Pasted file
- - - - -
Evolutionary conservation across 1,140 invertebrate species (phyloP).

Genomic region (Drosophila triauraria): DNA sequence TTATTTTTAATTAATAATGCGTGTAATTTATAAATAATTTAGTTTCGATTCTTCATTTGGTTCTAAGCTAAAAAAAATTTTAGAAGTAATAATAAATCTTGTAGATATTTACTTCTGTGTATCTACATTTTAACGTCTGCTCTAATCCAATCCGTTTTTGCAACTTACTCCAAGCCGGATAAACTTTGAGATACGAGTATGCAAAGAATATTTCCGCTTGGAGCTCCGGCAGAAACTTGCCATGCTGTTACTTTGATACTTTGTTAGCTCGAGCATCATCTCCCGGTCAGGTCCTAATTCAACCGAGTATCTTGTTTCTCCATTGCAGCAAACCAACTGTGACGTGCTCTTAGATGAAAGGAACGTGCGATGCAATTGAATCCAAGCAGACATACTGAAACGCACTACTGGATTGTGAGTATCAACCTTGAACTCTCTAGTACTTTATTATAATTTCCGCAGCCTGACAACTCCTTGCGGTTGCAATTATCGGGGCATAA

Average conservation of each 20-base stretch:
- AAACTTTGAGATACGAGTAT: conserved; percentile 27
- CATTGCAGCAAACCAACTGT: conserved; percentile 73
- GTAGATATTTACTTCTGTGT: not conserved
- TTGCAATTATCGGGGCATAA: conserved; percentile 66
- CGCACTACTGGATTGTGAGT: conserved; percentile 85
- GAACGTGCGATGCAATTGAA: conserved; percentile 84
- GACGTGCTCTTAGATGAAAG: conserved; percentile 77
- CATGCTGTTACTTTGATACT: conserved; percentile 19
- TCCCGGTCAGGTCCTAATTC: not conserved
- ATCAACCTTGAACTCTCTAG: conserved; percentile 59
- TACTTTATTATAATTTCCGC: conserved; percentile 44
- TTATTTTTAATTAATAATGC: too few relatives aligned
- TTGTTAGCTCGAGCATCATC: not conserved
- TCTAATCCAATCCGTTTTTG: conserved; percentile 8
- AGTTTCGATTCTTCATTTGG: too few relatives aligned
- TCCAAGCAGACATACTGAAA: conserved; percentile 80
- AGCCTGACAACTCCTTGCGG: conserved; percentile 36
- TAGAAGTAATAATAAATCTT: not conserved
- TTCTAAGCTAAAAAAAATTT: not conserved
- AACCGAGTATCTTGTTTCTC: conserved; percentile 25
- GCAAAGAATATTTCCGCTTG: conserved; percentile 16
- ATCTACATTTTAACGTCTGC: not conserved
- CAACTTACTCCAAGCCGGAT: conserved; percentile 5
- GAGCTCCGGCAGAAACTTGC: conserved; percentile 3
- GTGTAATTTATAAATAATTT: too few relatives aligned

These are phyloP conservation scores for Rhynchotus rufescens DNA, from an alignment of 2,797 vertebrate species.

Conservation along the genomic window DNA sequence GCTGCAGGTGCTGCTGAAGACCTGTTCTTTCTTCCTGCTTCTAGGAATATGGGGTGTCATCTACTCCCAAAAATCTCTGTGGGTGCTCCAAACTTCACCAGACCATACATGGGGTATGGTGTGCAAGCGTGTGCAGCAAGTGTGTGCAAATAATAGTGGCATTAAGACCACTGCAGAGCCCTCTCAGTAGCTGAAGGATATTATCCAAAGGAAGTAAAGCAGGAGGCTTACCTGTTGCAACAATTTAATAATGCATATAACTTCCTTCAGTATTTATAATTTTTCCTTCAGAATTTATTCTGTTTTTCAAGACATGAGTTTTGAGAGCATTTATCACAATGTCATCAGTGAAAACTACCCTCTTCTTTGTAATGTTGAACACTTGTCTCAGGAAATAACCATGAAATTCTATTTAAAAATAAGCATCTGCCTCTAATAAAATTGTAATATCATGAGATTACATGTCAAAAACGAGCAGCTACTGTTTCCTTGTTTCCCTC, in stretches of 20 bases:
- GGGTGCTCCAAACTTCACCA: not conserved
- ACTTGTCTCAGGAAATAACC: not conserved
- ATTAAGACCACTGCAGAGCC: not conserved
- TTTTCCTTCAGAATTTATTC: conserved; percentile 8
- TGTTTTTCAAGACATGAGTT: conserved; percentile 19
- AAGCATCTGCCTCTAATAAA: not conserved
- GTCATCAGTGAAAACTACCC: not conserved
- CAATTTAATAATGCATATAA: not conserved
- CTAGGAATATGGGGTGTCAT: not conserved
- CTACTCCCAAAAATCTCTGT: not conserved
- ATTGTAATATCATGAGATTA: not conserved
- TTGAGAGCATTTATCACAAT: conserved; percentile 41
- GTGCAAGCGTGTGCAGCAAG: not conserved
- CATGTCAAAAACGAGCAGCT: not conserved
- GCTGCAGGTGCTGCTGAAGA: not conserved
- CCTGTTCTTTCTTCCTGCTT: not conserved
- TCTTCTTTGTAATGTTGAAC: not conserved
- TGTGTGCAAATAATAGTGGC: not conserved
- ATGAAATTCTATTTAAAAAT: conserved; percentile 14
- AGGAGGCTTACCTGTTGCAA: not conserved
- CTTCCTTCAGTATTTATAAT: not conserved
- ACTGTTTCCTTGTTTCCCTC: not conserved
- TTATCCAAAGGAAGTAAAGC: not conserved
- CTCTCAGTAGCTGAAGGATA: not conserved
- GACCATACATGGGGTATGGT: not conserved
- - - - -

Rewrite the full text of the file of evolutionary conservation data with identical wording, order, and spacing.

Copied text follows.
Evolutionary conservation across 1,140 invertebrate species (phyloP).

Genomic region (Drosophila triauraria): DNA sequence TTATTTTTAATTAATAATGCGTGTAATTTATAAATAATTTAGTTTCGATTCTTCATTTGGTTCTAAGCTAAAAAAAATTTTAGAAGTAATAATAAATCTTGTAGATATTTACTTCTGTGTATCTACATTTTAACGTCTGCTCTAATCCAATCCGTTTTTGCAACTTACTCCAAGCCGGATAAACTTTGAGATACGAGTATGCAAAGAATATTTCCGCTTGGAGCTCCGGCAGAAACTTGCCATGCTGTTACTTTGATACTTTGTTAGCTCGAGCATCATCTCCCGGTCAGGTCCTAATTCAACCGAGTATCTTGTTTCTCCATTGCAGCAAACCAACTGTGACGTGCTCTTAGATGAAAGGAACGTGCGATGCAATTGAATCCAAGCAGACATACTGAAACGCACTACTGGATTGTGAGTATCAACCTTGAACTCTCTAGTACTTTATTATAATTTCCGCAGCCTGACAACTCCTTGCGGTTGCAATTATCGGGGCATAA

Average conservation of each 20-base stretch:
- AAACTTTGAGATACGAGTAT: conserved; percentile 27
- CATTGCAGCAAACCAACTGT: conserved; percentile 73
- GTAGATATTTACTTCTGTGT: not conserved
- TTGCAATTATCGGGGCATAA: conserved; percentile 66
- CGCACTACTGGATTGTGAGT: conserved; percentile 85
- GAACGTGCGATGCAATTGAA: conserved; percentile 84
- GACGTGCTCTTAGATGAAAG: conserved; percentile 77
- CATGCTGTTACTTTGATACT: conserved; percentile 19
- TCCCGGTCAGGTCCTAATTC: not conserved
- ATCAACCTTGAACTCTCTAG: conserved; percentile 59
- TACTTTATTATAATTTCCGC: conserved; percentile 44
- TTATTTTTAATTAATAATGC: too few relatives aligned
- TTGTTAGCTCGAGCATCATC: not conserved
- TCTAATCCAATCCGTTTTTG: conserved; percentile 8
- AGTTTCGATTCTTCATTTGG: too few relatives aligned
- TCCAAGCAGACATACTGAAA: conserved; percentile 80
- AGCCTGACAACTCCTTGCGG: conserved; percentile 36
- TAGAAGTAATAATAAATCTT: not conserved
- TTCTAAGCTAAAAAAAATTT: not conserved
- AACCGAGTATCTTGTTTCTC: conserved; percentile 25
- GCAAAGAATATTTCCGCTTG: conserved; percentile 16
- ATCTACATTTTAACGTCTGC: not conserved
- CAACTTACTCCAAGCCGGAT: conserved; percentile 5
- GAGCTCCGGCAGAAACTTGC: conserved; percentile 3
- GTGTAATTTATAAATAATTT: too few relatives aligned

These are phyloP conservation scores for Rhynchotus rufescens DNA, from an alignment of 2,797 vertebrate species.

Conservation along the genomic window DNA sequence GCTGCAGGTGCTGCTGAAGACCTGTTCTTTCTTCCTGCTTCTAGGAATATGGGGTGTCATCTACTCCCAAAAATCTCTGTGGGTGCTCCAAACTTCACCAGACCATACATGGGGTATGGTGTGCAAGCGTGTGCAGCAAGTGTGTGCAAATAATAGTGGCATTAAGACCACTGCAGAGCCCTCTCAGTAGCTGAAGGATATTATCCAAAGGAAGTAAAGCAGGAGGCTTACCTGTTGCAACAATTTAATAATGCATATAACTTCCTTCAGTATTTATAATTTTTCCTTCAGAATTTATTCTGTTTTTCAAGACATGAGTTTTGAGAGCATTTATCACAATGTCATCAGTGAAAACTACCCTCTTCTTTGTAATGTTGAACACTTGTCTCAGGAAATAACCATGAAATTCTATTTAAAAATAAGCATCTGCCTCTAATAAAATTGTAATATCATGAGATTACATGTCAAAAACGAGCAGCTACTGTTTCCTTGTTTCCCTC, in stretches of 20 bases:
- GGGTGCTCCAAACTTCACCA: not conserved
- ACTTGTCTCAGGAAATAACC: not conserved
- ATTAAGACCACTGCAGAGCC: not conserved
- TTTTCCTTCAGAATTTATTC: conserved; percentile 8
- TGTTTTTCAAGACATGAGTT: conserved; percentile 19
- AAGCATCTGCCTCTAATAAA: not conserved
- GTCATCAGTGAAAACTACCC: not conserved
- CAATTTAATAATGCATATAA: not conserved
- CTAGGAATATGGGGTGTCAT: not conserved
- CTACTCCCAAAAATCTCTGT: not conserved
- ATTGTAATATCATGAGATTA: not conserved
- TTGAGAGCATTTATCACAAT: conserved; percentile 41
- GTGCAAGCGTGTGCAGCAAG: not conserved
- CATGTCAAAAACGAGCAGCT: not conserved
- GCTGCAGGTGCTGCTGAAGA: not conserved
- CCTGTTCTTTCTTCCTGCTT: not conserved
- TCTTCTTTGTAATGTTGAAC: not conserved
- TGTGTGCAAATAATAGTGGC: not conserved
- ATGAAATTCTATTTAAAAAT: conserved; percentile 14
- AGGAGGCTTACCTGTTGCAA: not conserved
- CTTCCTTCAGTATTTATAAT: not conserved
- ACTGTTTCCTTGTTTCCCTC: not conserved
- TTATCCAAAGGAAGTAAAGC: not conserved
- CTCTCAGTAGCTGAAGGATA: not conserved
- GACCATACATGGGGTATGGT: not conserved